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Soliton Fiber Lasers

Excerpt from Field Guide to Laser Pulse Generation

While picosecond pulse generation in bulk lasers can dominantly rely on a saturable absorber action, dispersive and nonlinear effects cannot be ignored in fiber lasers even in the multipicosecond domain. Conceptually, the simplest approach leads to the soliton fiber laser, where the circulating pulses are quasi-soliton pulses.

For passive mode locking, artificial saturable absorbers based on the Kerr nonlinearity are often utilized. One possibility is to exploit nonlinear polarization rotation. Here, the polarization state in some length of fiber undergoes a complicated evolution, which depends on the optical power due to self- and cross-phase modulation. Last, the pulses are sent through a polarizing element, which converts the polarization changes to changes of power transmission.

nonlinear polarization rotation

In the laser resonator, as shown above, the optical isolator serves as the polarizing element. The polarization controller is adjusted such that the peak of a pulse experiences overall lower losses than the pulse wings. Unfortunately, the optimum adjustment is not only influenced by any bending of the fiber, but also depends on the temperature. Therefore, such lasers are not environmentally stable: they need a carefully temperature-stabilized environment, or occasional tweaking.

Another kind of artificial saturable absorber is the nonlinear fiber loop mirror, which can be integrated into a figure-eight fiber laser (Ref. Duling 1991) as shown below.

figure-eight fiber laser

The actual laser resonator is seen on the left side, whereas the ring on the right side is a nonlinear amplifying fiber loop. Pulses from the laser resonator are split into two copies, propagating through the nonlinear loop in opposite directions. These pulses experience different nonlinear phase shifts, as one is first amplified in the erbium-doped fiber and then propagates through a longer piece of nonlinear fiber, while the other one propagates through that fiber with a lower energy. Therefore, the interference condition for recombining the two pulses at the fiber coupler in the middle becomes power-dependent: for a certain power level, much of the power can be sent downward in the laser resonator.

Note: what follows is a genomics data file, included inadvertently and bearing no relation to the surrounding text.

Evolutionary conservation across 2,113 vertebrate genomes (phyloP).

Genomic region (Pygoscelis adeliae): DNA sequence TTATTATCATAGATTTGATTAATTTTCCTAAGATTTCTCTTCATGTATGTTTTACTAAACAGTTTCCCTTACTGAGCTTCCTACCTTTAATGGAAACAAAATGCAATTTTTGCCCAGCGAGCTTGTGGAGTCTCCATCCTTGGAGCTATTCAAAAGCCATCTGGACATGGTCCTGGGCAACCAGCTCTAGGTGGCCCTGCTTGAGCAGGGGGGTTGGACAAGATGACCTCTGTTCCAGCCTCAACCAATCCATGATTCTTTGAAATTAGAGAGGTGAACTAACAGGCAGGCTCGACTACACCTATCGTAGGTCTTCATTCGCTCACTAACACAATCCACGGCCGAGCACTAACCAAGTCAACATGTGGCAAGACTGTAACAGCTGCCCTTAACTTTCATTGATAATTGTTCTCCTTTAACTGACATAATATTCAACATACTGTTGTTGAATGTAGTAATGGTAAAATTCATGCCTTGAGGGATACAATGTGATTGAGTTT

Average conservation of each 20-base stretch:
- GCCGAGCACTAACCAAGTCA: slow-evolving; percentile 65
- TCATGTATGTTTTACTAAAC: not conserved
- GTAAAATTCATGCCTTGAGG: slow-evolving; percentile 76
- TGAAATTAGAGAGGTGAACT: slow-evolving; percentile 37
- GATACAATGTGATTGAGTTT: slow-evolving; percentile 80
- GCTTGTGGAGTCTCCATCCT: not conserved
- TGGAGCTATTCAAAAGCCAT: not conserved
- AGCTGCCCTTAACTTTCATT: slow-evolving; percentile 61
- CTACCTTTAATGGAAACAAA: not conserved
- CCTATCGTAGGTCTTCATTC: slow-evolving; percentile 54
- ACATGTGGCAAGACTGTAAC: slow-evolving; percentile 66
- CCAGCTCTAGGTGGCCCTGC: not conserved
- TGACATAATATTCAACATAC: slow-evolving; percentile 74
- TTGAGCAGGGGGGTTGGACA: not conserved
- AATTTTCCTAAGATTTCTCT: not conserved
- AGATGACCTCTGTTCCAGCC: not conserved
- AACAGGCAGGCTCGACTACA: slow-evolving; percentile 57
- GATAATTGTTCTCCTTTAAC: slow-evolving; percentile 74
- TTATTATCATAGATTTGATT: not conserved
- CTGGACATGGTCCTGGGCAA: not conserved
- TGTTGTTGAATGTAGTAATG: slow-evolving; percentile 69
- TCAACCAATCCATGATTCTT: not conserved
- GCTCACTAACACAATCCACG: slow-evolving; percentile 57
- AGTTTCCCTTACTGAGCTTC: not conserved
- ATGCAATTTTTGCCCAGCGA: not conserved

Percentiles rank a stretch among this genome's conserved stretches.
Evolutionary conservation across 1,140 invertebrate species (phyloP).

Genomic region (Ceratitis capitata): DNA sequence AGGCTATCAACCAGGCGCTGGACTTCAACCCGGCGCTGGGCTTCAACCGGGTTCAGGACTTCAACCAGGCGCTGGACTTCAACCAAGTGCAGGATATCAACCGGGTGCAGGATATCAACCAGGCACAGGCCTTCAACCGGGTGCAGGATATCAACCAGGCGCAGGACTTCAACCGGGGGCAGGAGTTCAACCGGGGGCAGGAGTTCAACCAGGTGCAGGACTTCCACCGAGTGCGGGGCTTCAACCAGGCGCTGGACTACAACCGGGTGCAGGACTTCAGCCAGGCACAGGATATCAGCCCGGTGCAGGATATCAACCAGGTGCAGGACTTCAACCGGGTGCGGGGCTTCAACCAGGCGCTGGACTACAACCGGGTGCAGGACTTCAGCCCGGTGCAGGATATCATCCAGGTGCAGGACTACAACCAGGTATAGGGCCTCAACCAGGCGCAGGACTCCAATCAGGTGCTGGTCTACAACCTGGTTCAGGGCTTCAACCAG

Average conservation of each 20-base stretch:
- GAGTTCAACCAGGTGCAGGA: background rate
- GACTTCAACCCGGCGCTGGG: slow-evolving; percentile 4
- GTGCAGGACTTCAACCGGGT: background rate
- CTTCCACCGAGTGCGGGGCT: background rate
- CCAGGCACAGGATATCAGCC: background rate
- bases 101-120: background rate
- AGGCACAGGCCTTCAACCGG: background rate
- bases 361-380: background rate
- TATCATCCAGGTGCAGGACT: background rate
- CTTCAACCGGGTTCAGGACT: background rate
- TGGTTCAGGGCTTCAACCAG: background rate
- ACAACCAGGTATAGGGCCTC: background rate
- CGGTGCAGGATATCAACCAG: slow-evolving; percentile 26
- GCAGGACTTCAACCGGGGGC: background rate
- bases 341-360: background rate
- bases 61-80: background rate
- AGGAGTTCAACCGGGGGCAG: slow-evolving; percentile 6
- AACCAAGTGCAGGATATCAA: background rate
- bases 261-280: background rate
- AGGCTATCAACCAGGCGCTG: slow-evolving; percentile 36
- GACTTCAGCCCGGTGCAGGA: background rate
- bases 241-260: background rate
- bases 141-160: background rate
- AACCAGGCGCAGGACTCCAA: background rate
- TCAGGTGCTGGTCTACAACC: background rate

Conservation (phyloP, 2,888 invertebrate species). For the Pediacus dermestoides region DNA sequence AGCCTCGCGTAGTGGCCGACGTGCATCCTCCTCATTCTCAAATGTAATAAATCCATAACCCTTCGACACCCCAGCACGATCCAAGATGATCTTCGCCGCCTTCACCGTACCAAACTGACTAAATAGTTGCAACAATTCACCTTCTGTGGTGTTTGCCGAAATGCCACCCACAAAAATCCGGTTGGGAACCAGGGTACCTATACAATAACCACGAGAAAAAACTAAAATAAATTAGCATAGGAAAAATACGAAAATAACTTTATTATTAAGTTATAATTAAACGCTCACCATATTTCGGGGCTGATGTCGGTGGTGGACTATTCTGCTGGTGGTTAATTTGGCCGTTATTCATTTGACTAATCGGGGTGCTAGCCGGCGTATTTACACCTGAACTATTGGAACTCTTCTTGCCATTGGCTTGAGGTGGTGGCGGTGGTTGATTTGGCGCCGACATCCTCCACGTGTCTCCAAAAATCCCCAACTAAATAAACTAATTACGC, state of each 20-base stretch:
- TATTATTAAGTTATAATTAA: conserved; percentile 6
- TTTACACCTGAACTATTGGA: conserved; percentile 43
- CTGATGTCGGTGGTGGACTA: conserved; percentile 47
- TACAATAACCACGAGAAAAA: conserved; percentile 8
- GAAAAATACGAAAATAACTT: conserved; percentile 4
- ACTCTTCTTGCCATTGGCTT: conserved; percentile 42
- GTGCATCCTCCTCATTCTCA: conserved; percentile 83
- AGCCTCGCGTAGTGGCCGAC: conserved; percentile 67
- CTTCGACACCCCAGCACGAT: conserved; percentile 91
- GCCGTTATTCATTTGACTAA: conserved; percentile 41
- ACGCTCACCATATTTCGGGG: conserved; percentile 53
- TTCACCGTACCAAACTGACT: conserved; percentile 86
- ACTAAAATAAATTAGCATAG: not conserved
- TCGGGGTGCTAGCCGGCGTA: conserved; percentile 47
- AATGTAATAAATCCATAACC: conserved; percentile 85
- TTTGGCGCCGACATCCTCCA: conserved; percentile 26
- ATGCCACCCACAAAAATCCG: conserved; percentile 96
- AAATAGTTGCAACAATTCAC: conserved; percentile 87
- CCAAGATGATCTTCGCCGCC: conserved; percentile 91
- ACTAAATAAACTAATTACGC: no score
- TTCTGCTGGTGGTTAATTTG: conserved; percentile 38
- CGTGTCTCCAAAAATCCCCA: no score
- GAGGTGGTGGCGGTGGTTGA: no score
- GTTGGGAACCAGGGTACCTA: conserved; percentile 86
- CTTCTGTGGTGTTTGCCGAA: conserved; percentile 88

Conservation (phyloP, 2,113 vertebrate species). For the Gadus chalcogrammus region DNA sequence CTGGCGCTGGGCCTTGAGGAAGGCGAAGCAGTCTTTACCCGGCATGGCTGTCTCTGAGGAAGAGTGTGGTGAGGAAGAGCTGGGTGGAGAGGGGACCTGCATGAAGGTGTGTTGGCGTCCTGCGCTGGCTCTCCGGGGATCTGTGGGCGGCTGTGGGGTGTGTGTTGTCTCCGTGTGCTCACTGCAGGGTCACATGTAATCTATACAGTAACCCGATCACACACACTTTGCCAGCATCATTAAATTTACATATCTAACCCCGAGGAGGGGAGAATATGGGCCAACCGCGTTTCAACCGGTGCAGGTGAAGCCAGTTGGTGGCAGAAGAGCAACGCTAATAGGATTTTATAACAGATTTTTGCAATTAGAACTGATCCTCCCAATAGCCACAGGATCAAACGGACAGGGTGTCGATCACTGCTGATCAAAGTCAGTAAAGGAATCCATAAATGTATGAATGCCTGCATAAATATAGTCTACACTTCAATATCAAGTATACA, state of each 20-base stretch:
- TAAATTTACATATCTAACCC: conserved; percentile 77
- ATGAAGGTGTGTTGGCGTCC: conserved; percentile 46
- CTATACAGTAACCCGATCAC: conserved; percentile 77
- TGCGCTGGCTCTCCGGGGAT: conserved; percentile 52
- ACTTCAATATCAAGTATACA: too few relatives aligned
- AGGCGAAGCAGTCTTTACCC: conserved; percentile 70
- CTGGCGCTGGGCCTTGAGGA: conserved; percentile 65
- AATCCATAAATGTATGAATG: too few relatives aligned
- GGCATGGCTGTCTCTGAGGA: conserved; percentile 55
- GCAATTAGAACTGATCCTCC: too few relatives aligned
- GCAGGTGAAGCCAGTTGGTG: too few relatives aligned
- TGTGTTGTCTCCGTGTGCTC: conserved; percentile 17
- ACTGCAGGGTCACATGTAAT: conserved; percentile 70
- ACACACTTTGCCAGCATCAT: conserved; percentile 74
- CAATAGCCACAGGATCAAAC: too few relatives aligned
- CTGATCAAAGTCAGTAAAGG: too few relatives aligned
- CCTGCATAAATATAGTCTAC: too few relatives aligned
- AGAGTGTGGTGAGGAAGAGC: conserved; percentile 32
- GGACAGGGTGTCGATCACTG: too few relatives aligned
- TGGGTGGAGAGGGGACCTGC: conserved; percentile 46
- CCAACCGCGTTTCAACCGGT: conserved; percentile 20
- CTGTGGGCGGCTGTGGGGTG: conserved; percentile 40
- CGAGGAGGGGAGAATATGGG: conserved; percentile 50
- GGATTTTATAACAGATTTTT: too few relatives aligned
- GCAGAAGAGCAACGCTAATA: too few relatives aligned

A figure-eight laser can be made with polarization-maintaining fiber so that it becomes environmentally stable. However, this implies significant manufacturing efforts because the polarization axes at many fiber joints need to be aligned.

Another possibility is to use a SESAM, possibly in fiber-coupled form, for mode locking.

Limitations of Soliton Fiber Lasers

The pulse duration of a soliton fiber laser is typically a few picoseconds, and the soliton pulse energy is in the picojoule domain. For shorter pulse durations, with correspondingly higher soliton pulse energy, the soliton periods quickly become too short, and the pulse formation becomes unstable due to too-high nonlinear phase shifts per round-trip. When this regime is approached, the pulse spectrum exhibits significant Kelly sidebands, as shown below.

For pulse durations well below 1 ps, such effects become very difficult to handle, even with a strong saturable absorber.

In principle, large mode area fibers can be used for reducing nonlinear effects. However, this allows only for higher pulse energies, not for shorter pulses, as the dependence of the soliton period on the pulse duration is not fundamentally changed. Also, the use of such specialty fibers restricts the choice of fiber-optic components, making it more difficult to develop an all-fiber setup.

For shorter pulse durations and higher pulse energies, it is often necessary to use more complicated mode-locking techniques.


R. Paschotta, Field Guide to Laser Pulse Generation, SPIE Press, Bellingham, WA (2008).

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